How can I manage my low vision?


It’s not easy to think about being visually impaired—but it is a reality for millions of Americans. Not only do people with visual impairments use canes, walking sticks and guide dogs, but they also depend on “cues” from their other senses to determine where they are at any time.

To move freely at your home even with a visual impairment, consider replacing worn carpeting and removing all area rugs that could cause you to trip. Have someone clear the walkways of electrical cords. Make sure that children or pets don’t drop objects or toys that could allow you to fall.

Keep furniture in the main section of the room and out of the walkways. Remember to push chairs into the desks so you don’t trip by mistake. If you are partially sighted, rely on contrasting colors to make it easier to see stairs and doors.

Replace light bulbs throughout the house with higher wattage bulbs to boost lighting. This is especially important in the hallway and stairwell. Make sure your stair railing is sturdy as you need to depend on this when going up and down the stairs.

Always wear supportive shoes that fit your feet. If you are leaving the home for a walk, be well aware of specific landmarks so you don’t lose your positioning at home. Plan your route well before you launch out on your own, and if possible, go with a friend or family member as you get used to navigating outside with partial vision.

Dr. Laura C. Fine, MD
Ophthalmologist (Eye Specialist)

The magnifying lens remains one of the most common tools to help compensate for low vision. Most magnifying lenses are made to be held, but some can be incorporated into the lens of a pair of prescription glasses and used for reading or detail work. Special lenses that work like miniature telescopes can be mounted on a pair of glasses and used for driving or watching a movie. Glasses with special filters or stand-mounted magnifiers containing a light source may help with excessive glare or reduced contrast (less distinction between light and dark). An expensive option is a device similar to something once featured in Star Trek: goggles that consist of two tiny high-definition television sets that display images recorded and enhanced by a digital camcorder.

Many software programs can make the text on a computer monitor larger or more legible to people with vision problems. Options range from programs that enable you to change font size and background displays to specialized text-to-speech conversion programs that read online text aloud. Special keyboards, magnifiers for monitors, and other devices are also available. Most major computer supply stores carry these products.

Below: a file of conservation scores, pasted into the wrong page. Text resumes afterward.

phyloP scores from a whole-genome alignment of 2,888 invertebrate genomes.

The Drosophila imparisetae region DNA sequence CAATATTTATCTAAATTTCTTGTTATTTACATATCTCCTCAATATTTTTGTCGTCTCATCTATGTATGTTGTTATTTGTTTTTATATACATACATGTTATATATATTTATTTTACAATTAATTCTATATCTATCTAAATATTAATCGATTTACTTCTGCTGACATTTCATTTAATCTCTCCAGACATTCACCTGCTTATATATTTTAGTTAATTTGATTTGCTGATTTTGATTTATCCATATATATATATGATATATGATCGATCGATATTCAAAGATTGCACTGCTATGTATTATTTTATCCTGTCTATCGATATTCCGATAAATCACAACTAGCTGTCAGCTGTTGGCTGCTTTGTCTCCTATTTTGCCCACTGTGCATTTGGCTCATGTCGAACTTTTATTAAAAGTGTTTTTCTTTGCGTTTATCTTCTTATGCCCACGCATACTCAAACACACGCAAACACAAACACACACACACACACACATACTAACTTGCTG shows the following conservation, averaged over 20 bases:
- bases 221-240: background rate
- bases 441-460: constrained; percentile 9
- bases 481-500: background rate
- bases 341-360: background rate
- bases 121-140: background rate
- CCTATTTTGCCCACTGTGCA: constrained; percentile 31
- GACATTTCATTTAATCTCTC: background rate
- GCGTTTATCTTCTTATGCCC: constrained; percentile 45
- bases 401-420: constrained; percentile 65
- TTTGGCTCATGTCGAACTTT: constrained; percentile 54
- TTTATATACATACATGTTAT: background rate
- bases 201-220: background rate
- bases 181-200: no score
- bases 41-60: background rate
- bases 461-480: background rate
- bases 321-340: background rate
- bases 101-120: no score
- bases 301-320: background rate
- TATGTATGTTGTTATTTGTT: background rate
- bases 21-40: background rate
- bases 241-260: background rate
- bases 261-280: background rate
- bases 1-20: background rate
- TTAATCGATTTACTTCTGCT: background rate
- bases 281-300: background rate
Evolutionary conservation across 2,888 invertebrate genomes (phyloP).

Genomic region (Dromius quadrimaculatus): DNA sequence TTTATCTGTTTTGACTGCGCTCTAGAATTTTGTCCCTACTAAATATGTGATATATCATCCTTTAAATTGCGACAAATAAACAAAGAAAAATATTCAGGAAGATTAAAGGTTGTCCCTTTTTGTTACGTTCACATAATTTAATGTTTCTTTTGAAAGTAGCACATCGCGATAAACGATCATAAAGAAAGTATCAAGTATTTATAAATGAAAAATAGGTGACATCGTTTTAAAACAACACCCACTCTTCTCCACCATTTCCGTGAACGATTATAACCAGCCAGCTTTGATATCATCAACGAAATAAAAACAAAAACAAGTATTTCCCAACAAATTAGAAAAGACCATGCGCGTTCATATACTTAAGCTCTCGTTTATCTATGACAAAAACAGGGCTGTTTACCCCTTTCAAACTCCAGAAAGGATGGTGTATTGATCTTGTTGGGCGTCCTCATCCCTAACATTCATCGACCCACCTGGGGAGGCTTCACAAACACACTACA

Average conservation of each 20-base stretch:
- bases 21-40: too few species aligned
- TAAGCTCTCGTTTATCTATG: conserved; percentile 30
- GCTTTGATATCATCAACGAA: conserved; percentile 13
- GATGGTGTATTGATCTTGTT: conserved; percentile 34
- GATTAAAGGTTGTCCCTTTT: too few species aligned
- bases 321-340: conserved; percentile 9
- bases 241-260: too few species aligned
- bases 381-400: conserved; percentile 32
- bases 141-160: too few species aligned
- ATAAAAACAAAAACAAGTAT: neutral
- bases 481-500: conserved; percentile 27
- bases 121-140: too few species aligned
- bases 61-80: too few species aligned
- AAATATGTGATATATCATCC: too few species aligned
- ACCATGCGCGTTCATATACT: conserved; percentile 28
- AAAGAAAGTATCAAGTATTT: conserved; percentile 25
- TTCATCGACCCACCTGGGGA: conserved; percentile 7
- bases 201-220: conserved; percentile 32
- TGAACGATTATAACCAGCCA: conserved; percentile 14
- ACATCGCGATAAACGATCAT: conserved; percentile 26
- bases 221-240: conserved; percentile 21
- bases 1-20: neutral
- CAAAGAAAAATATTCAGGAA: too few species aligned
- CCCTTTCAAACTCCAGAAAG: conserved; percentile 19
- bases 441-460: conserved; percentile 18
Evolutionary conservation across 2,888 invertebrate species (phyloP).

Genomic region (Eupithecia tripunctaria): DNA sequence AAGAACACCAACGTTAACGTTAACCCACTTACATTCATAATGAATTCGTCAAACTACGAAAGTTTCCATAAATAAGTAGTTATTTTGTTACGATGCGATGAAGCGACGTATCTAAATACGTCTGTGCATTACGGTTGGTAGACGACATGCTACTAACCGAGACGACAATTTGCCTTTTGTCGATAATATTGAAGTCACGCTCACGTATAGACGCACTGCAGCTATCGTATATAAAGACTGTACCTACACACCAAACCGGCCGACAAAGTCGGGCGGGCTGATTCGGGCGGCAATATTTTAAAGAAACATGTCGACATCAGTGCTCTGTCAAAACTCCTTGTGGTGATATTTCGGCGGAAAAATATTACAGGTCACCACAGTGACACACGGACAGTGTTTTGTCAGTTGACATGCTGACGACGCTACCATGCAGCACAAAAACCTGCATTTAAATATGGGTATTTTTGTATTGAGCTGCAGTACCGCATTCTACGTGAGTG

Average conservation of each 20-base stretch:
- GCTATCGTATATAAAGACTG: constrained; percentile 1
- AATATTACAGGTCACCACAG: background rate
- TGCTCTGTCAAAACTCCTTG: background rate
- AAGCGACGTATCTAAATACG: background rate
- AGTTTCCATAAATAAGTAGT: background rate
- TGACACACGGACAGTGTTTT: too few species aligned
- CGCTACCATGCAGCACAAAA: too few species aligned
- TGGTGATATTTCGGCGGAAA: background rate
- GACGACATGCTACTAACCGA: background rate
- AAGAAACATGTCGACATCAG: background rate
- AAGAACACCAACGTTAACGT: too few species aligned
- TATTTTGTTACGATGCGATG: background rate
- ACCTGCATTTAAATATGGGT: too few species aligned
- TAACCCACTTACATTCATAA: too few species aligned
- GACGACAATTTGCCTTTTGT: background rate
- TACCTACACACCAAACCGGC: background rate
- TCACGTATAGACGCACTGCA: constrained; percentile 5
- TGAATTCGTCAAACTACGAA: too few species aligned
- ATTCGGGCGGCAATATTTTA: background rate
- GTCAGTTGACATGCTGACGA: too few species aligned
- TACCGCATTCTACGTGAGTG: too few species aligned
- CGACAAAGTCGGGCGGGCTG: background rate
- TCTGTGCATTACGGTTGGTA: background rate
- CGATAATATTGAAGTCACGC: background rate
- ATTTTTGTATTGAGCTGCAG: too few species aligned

Electronic "talking" watches, alarm clocks, and calculators let people rely on their hearing rather than their vision. Listening to audiobooks is another popular option.

A simple desk lamp with a metal shade is one of the easiest ways to improve vision if you use it properly. Position the lamp so that the light shines directly onto the materials in front of you, rather than over your shoulder or high above you.

Other inexpensive, low-tech vision aids include large-print versions of playing cards, bingo cards, and push-button telephone pads. And, of course, many books and newspapers come in large-print versions.

Continue Learning about Visual Impairments

Visual Impairments

Optical issues with the eye are quite common, possibly because we started as cavemen who did not have to read tiny letters on a computer screen as you may be doing right now. Conditions that may be corrected with optics include as...

tigmatism, near and far sightedness and some forms of visual field distortion. Some eyes have trouble seeing color the way other's do. This is called color blindness, and is more common in men. As we age there are common diseases and concerns including cataracts and glaucoma. Having diabetes can make you more likely to develop retinopathy, when blood vessels in the retina break and leak into the eye. Some conditions may lead to partial or total blindness. Legal blindness is a legal term more than a medical one, but meeting the standard for legal blindness can qualify you for special help.

Important: This content reflects information from various individuals and organizations and may offer alternative or opposing points of view. It should not be used for medical advice, diagnosis or treatment. As always, you should consult with your healthcare provider about your specific health needs.